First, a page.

The role of the teacher in South Africa
“NOW, what I want is, Facts. Teach these boys and girls nothing but Facts. Facts alone are wanted in life. Plant nothing else, and root out everything else. You can only form the minds of reasoning animals upon Facts: nothing else will ever be of any service to them. This is the principle on which I bring up my own children, and this is the principle on which I bring up these children. Stick to Facts, sir!”
The famed opening scene from school master Thomas Gradgrind’s classroom described in the book Hard Times highlights author Charles Dickens view of the shortcoming of Victorian education and society at large. “In this life, we want nothing but Facts, sir; nothing but Facts!” repeats Gradgrind. The industrial revolution had wreaked havoc on what was once an agricultural society throwing it into turmoil and creating a host of new social problems. Gradgrind’s philosophy was the philosophy of the age, the mind-set of progress and seen as the worldview of the future. In the following interaction with one of his students Sissy Jupe, Thomas Gradgrind’s pedagogy is clear.
‘Girl number twenty,’ said Mr Gradgrind, squarely pointing with his square forefinger, ‘I don’t know that girl. Who is that girl?’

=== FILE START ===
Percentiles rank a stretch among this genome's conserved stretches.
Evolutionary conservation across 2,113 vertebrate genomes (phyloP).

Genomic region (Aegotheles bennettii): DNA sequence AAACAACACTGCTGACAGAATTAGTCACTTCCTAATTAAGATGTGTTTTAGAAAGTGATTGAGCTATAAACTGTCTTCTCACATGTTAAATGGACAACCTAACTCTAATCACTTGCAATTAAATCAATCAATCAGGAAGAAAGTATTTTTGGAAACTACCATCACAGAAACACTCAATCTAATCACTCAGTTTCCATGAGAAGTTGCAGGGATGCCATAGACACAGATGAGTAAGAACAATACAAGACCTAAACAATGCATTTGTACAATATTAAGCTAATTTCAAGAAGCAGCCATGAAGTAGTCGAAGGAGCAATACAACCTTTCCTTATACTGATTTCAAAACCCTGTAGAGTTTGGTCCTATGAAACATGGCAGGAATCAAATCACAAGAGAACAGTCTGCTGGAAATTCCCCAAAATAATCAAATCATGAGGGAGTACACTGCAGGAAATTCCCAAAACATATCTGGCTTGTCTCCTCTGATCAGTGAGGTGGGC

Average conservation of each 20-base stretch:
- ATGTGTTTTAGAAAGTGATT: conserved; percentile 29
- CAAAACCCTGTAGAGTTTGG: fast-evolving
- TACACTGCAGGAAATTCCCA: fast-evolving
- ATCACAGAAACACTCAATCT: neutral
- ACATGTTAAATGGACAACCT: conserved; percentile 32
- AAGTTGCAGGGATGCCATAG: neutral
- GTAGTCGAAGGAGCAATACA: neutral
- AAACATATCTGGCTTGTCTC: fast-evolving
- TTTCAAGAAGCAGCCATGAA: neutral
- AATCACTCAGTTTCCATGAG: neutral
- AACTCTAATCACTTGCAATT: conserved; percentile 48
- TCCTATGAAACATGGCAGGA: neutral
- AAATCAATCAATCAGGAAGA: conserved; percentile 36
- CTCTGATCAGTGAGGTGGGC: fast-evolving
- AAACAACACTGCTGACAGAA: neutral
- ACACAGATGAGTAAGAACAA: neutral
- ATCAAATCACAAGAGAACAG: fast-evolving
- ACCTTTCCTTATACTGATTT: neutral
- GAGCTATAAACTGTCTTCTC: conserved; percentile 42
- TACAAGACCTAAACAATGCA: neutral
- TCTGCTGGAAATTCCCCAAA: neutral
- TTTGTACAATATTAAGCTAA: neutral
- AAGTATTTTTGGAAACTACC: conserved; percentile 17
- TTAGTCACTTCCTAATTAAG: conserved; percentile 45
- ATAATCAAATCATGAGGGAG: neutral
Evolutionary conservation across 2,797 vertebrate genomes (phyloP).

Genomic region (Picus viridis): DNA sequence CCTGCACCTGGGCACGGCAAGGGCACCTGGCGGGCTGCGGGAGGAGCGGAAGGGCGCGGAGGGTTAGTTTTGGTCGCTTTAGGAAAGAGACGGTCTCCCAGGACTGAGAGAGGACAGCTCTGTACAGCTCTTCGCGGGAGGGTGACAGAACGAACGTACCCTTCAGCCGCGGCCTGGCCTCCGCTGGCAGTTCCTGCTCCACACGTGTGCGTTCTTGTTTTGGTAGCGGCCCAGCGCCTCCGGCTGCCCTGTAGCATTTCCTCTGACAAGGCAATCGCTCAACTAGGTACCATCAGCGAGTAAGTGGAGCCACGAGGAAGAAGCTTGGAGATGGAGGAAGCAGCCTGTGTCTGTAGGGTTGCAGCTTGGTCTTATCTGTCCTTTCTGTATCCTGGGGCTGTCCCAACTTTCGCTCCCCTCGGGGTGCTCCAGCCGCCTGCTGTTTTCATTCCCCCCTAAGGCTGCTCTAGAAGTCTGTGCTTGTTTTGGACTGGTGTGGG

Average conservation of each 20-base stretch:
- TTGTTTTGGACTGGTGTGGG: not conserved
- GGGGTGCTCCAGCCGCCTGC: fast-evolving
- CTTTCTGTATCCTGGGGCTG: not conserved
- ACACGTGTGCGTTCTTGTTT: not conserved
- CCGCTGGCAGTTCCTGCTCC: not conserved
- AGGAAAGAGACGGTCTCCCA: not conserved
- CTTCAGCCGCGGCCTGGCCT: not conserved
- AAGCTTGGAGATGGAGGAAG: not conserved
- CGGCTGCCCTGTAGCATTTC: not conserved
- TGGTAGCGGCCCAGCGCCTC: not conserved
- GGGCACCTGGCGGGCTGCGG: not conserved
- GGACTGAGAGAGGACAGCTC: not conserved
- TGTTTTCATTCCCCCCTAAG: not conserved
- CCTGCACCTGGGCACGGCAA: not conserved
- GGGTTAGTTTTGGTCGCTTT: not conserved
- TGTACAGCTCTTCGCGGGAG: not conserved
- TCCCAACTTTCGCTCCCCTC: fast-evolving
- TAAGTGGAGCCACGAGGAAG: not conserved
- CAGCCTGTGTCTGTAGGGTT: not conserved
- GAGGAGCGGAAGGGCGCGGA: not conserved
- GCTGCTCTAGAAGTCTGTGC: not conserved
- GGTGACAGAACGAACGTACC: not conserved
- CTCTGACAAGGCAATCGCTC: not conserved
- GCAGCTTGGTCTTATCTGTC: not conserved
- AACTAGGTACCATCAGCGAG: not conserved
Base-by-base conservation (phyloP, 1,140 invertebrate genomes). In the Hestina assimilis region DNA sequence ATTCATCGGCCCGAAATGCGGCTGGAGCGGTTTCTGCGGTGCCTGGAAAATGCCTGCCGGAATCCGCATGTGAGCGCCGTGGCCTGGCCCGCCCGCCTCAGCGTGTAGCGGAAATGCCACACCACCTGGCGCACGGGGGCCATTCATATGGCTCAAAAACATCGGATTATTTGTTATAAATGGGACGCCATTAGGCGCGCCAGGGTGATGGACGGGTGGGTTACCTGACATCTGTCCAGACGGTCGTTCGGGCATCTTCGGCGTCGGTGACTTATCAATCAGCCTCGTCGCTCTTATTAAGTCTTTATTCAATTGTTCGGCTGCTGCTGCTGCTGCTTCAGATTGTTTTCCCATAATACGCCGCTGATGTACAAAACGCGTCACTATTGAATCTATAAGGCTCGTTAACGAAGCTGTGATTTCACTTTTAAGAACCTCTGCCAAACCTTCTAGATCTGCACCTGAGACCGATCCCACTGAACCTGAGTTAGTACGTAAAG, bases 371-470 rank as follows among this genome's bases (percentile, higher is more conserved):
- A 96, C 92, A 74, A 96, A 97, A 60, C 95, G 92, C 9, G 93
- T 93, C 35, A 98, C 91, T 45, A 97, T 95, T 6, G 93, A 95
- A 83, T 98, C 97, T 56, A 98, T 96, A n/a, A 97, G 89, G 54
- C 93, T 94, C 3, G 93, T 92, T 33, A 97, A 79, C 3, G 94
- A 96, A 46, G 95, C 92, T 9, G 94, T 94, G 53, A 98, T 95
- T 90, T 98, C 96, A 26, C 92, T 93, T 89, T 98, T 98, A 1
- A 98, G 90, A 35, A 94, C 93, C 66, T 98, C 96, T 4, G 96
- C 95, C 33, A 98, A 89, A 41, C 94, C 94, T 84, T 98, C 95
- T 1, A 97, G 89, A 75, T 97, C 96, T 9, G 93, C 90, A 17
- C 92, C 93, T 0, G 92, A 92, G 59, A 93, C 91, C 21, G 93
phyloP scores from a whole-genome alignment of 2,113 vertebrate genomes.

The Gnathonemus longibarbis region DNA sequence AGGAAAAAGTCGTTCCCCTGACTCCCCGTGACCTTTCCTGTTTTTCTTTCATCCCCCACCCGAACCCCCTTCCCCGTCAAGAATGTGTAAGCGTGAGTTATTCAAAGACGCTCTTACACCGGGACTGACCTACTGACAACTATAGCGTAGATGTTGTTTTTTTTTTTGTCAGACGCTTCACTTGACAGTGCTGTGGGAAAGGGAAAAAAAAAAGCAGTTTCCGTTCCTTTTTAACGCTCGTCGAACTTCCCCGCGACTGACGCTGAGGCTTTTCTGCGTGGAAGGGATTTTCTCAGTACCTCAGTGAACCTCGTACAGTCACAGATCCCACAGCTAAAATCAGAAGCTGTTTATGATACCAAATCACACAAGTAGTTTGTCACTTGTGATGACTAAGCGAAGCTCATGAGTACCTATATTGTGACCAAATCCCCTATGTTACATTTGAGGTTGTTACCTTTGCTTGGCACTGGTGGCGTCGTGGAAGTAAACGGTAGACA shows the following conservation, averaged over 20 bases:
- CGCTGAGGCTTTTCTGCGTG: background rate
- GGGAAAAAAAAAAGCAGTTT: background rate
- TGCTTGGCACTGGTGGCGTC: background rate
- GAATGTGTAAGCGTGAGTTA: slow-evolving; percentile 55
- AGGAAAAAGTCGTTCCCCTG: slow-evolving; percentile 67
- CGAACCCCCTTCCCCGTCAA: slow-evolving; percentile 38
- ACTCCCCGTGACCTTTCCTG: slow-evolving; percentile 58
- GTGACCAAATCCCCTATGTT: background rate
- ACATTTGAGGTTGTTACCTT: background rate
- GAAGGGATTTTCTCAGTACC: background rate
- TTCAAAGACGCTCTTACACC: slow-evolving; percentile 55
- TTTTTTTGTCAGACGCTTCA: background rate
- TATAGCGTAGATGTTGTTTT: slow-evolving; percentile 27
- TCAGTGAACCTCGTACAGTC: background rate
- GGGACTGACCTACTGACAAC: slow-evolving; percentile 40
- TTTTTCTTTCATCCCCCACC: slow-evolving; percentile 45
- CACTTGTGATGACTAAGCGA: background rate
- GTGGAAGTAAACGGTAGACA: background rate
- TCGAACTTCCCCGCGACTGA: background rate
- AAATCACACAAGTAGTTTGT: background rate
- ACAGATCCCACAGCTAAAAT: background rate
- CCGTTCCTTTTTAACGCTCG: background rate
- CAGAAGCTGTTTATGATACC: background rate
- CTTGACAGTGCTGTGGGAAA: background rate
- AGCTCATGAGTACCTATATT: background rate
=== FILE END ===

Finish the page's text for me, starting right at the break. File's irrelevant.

‘Sissy Jupe, sir,’ explained number twenty, blushing, standing up, and curtseying.
Sissy is not a name,’ said Mr Gradgrind. ‘Don’t call yourself Sissy. Call yourself Cecilia.’
‘It’s father as calls me Sissy, sir,’ returned the young girl in a trembling voice, and with another curtsey.
‘Then he has no business to do it,’ said Mr Gradgrind. ‘Tell him he mustn’t. Cecilia Jupe. Let me see. What is your father?’
‘He belongs to the horse-riding, if you please, sir.’
Mr Gradgrind frowned, and waved off the objectionable calling with his hand.
‘Very well, then. He is a veterinary surgeon, a farrier, and horsebreaker. Give me your definition of a horse.’
(Sissy Jupe thrown into the greatest alarm by this demand.)
‘Girl number twenty unable to define a horse!’ said Mr Gradgrind… ‘Girl number twenty possessed of no facts, in reference to one of the commonest of animals! Some boy’s definition of a horse. Bitzer, yours.’
‘Quadruped. Graminivorous. Forty teeth, namely twenty-four grinders, four eye-teeth, and twelve incisive. Sheds coat in the spring; in marshy countries, sheds hoofs, too. Hoofs hard, but requiring to be shod with iron. Age known by marks in mouth.’ Thus (and much more) Bitzer.